Confidentiality and Conflict of Interest
The entire accreditation process is based upon integrity. This includes
fair and impartial judgments, protection of confidentiality and the avoidance
of any real or perceived conflict of interest. Confidentiality does
not end with the site visit.
As a program reviewer, you have had access to a great deal of confidential
material. You must not divulge that information to anyone at any time.
This discretion is critical to maintaining the integrity of the Commission
and its activities as perceived by the programs it accredits. If programs
believe they cannot reveal confidential information to the Commission
without having it made public, the entire voluntary accreditation process
will fail. Only free and open sharing of information allows the process
To remind you of the seriousness of the accreditation process and of
its commitment to protect confidentiality, the Commission requires all
Site Visitors and other external participants to sign an "Agreement
of Confidentiality" (Appendix
3.1). By signing the agreement annually,
you indicate that you understand the Commissionís policy on confidentiality
and agree to abide by it.
Unless otherwise indicated, all meetings and site visit materials, all
information obtained on-site, all protected patient health information, and all discussions related to program or
institution accreditation are confidential. And, please remember that
confidentiality has no expiration date - - it lasts forever!
Perception is also important when considering conflict of interest. Conflict
of interest can be real or perceived, and both should be avoided. The institution
has the opportunity prior to the site visit to request different Site
Visitors if there is some question regarding conflict of interest. They
receive a list of the Site Visitors prior to the visit and may request
to remove one or more people from the list if they perceive or anticipate
a conflict of interest. As a Site Visitor, you also have an obligation
to consider whether you have connections with a particular program or
institution that make it inappropriate to serve on the evaluation team.
Examples of conflict of interest include:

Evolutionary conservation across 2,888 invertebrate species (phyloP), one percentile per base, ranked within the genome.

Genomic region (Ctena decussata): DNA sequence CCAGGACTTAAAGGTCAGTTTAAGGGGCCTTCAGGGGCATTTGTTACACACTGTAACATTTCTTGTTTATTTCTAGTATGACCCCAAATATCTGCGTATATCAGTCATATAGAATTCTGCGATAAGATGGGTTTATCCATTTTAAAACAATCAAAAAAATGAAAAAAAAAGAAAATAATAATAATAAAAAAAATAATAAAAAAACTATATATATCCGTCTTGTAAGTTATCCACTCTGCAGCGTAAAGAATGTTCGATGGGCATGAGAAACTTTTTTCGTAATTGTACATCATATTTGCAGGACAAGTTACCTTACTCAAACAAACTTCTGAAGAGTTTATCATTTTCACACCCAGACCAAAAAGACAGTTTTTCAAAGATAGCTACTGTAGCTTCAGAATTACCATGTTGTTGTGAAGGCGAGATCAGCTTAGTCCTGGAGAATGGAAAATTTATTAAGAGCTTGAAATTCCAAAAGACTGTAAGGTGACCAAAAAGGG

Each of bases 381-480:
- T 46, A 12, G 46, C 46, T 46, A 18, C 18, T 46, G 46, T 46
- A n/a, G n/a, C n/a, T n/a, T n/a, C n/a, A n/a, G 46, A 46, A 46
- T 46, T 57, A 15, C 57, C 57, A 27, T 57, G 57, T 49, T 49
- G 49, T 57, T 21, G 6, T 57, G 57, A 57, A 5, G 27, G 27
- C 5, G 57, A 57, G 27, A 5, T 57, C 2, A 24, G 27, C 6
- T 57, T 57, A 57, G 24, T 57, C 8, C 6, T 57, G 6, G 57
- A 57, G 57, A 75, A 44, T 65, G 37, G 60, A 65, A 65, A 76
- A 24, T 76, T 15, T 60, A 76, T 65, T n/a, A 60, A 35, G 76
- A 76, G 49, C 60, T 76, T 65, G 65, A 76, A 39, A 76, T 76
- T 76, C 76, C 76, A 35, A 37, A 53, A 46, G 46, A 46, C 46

- Completing all or a portion of your training at the sponsoring
institution or its affiliates;
- Serving as a program faculty member for the program or institution;
- Having served as a Site Visitor to the program or institution
in the past;
- Having a personal friend or relative involved with the program
- Having been a candidate for a position at the sponsoring institution
or its affiliates.
Other conflicts may be less obvious. If youíre not sure whether a conflict
exists, call and discuss your concerns with Commission staff. If a conflict
of interest is not reported by the site visitor, the Commission might
have to discard the results of a site visit and conduct another one, a
situation that would be damaging to the integrity of the accreditation
process and expensive. The Commission requires that all Site Visitors
agree to and sign a Conflict of Interest Statement (Appendix 3.2) to ensure
Additional information regarding confidentiality and conflict of interest
can be found in the Commissionís
Evaluation Policies and Procedures
(EPP) Manual (Appendix 3.3).
Review and Practice 3.1: Would any of the following conditions
be perceived as a conflict of interest? Explain your answer. If
you are unsure, what would you do to clarify?
- You and the program director used to work in the same institution
10 years ago.
- Your child plans to go to the dental school that you will be
visiting next year.
- You worked closely with several of the
institution's faculty on
an external committee three years ago.